Apalachicola Mardi Gras Queen June Bug surveys her subjects in the parade around her. [ David Adlerstein | The Times ]
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Canines ride the range at Barkus Parade

The little doggies git along Saturday afternoon in downtown Apalachicola, as thousands of people and hundreds of dogs stampeded to the Apalachicola Mardi Gras Barkus Parade.

An annual event put on for 13 years by the Mystic Krewe of Salty Barkers, the parade picks a theme each year, which in 2024 was the Old West, so many a pooch and lots of their people dressed in cowboy attire.

The crowd was enormous and the vendor booths were busy, but the main action came in a spectacular parade that wound through downtown, all in the name of raising funds for both the Franklin County Humane Society and Florida Wild Mammal Association.

Franklin County Sheriff A.J. Smith led the parade as grand marshal, less than a week after he and wife Helen endured the loss of their beloved dog Tucker, in whose memory he dedicated his participation.

A visit to the veterinarian showed he had a tumor on his spleen, which is often routine and treatable. But the vet found tumors all over the dog’s liver, and with a bleak prognosis and Tucker in discomfort, it was determined to let the dog run free on the eternal ranch above the clouds.

“He was an awesome dog, we rescued him about five years ago,” Smith said.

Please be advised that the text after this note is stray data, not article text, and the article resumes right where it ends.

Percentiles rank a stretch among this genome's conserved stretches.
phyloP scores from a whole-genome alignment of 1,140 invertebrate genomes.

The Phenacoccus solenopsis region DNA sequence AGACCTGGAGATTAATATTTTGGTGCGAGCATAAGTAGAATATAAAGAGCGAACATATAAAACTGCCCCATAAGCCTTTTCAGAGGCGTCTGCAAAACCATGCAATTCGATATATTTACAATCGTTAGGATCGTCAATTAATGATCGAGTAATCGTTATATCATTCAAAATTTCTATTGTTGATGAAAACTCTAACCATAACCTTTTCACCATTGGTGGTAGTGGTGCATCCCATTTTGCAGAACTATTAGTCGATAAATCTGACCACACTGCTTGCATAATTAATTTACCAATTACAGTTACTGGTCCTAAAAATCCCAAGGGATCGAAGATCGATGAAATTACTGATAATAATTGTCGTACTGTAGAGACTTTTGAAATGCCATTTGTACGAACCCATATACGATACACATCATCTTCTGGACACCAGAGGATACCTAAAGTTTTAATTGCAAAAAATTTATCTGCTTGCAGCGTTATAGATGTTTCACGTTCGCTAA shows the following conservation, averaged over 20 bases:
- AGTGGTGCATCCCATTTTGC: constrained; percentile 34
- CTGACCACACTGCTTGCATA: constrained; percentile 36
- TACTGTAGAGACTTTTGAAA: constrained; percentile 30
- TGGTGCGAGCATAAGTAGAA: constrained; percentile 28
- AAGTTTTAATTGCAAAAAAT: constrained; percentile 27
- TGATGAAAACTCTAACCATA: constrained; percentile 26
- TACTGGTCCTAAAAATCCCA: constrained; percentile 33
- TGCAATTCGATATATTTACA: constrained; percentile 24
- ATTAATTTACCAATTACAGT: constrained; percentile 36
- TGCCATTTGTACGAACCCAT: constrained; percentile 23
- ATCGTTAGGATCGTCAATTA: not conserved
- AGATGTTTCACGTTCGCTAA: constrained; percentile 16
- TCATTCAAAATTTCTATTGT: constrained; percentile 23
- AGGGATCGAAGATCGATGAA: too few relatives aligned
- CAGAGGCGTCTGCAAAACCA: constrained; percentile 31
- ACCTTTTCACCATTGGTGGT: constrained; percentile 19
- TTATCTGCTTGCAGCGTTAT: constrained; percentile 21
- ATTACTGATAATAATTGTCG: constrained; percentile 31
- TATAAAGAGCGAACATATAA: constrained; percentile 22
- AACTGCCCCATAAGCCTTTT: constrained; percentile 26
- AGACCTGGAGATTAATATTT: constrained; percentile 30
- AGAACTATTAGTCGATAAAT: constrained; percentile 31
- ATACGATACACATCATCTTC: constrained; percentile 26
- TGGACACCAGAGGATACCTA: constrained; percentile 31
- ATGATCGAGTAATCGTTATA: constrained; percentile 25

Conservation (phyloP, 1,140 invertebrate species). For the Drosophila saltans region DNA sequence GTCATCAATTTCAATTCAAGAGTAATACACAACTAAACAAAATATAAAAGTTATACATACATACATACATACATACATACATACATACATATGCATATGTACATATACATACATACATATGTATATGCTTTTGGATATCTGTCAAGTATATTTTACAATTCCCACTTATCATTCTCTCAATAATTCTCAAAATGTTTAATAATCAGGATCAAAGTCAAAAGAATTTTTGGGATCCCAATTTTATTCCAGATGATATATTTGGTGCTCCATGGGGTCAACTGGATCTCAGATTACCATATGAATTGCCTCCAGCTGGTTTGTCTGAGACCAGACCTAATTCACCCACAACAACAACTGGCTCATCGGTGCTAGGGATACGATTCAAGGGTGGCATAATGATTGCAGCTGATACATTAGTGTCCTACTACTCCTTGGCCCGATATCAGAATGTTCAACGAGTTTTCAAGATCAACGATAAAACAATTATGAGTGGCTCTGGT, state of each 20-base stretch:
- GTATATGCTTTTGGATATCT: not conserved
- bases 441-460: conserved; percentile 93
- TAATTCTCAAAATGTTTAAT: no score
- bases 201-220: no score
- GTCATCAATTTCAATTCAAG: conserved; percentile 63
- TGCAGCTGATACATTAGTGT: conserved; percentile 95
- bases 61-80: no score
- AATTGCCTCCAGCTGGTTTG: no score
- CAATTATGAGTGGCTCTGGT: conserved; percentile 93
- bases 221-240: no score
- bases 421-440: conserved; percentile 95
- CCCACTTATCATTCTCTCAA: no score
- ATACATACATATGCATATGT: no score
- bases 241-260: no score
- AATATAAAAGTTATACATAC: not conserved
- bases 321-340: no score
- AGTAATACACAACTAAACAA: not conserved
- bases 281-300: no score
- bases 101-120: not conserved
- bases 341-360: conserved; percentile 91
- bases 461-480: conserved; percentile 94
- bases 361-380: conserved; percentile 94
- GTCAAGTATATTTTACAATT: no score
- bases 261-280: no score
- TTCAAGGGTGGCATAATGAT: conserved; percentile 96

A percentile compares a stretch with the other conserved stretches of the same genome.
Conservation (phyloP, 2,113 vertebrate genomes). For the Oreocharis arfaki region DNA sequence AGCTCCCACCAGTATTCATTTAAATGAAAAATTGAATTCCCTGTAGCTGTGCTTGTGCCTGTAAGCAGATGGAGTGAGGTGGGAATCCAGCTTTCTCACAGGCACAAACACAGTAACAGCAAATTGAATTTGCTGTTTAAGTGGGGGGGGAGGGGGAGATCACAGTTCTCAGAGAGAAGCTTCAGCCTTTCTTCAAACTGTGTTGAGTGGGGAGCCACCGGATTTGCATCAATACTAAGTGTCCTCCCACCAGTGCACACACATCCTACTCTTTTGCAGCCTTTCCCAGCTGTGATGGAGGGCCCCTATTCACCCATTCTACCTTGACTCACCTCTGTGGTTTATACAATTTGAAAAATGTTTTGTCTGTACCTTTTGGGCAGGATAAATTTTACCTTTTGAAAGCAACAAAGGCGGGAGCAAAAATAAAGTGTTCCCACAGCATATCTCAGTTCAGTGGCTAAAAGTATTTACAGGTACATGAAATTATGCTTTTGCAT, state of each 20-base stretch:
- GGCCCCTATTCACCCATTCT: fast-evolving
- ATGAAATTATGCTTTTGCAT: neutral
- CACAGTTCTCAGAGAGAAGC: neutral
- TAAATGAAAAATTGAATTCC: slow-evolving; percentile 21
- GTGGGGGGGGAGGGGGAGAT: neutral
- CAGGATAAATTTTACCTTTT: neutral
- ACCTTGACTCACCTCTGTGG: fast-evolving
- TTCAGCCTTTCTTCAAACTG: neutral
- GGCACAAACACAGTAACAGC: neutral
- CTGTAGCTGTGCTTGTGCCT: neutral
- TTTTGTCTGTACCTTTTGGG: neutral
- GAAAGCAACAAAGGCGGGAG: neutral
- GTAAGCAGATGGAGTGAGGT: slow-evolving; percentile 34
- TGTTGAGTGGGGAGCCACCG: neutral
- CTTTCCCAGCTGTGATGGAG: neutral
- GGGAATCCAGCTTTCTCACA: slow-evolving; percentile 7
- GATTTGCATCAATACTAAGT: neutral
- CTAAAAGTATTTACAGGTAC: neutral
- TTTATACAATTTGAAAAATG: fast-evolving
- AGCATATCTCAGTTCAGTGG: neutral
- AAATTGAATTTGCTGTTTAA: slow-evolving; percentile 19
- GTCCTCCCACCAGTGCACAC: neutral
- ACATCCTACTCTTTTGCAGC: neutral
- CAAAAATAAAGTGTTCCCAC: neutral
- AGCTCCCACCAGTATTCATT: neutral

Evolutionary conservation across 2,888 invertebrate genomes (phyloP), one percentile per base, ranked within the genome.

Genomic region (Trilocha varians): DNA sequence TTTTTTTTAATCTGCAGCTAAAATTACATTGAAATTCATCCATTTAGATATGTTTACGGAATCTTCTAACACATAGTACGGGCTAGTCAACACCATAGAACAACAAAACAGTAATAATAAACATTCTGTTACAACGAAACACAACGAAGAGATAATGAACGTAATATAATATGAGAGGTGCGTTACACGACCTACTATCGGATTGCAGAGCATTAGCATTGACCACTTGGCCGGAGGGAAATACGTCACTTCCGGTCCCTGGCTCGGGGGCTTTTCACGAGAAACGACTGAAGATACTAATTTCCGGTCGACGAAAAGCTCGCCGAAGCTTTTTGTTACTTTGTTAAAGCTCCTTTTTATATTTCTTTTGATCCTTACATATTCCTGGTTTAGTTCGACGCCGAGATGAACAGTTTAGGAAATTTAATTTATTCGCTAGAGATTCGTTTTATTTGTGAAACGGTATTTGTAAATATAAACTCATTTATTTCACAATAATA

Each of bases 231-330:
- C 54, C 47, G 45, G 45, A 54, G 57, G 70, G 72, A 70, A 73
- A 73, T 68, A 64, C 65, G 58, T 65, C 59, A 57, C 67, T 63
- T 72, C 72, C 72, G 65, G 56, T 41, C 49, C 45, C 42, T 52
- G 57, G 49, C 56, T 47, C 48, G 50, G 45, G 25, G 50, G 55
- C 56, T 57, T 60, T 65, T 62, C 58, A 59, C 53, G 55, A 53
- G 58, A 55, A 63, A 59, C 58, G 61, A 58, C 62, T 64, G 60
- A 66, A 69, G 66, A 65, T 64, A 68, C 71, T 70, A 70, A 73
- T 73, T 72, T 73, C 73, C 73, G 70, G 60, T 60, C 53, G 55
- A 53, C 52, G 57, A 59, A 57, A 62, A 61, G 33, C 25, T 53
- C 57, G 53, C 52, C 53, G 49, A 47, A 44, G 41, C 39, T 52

The parade was also led by two rescue dogs, Apalachicola Mardi Gras Queen June Bug, a goofy and affectionate 3-year-old Basset hound surrendered reluctantly by her former owner, and King Noa, a relaxed and gentle 3-year-old with border collie and blue heeler ancestry.

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Meet the Editor

David Adlerstein, The Apalachicola Times’ digital editor, started with the news outlet in January 2002 as a reporter.

Prior to then, David Adlerstein began as a newspaperman with a small Boston weekly, after graduating magna cum laude from Brandeis University in Waltham, Massachusetts. He later edited the weekly Bellville Times, and as business reporter for the daily Marion Star, both not far from his hometown of Columbus, Ohio.

In 1995, he moved to South Florida, and worked as a business reporter and editor of Medical Business newspaper. In Jan. 2002, he began with the Apalachicola Times, first as reporter and later as editor, and in Oct. 2020, also began editing the Port St. Joe Star.

Wendy Weitzel The Star Digital Editor

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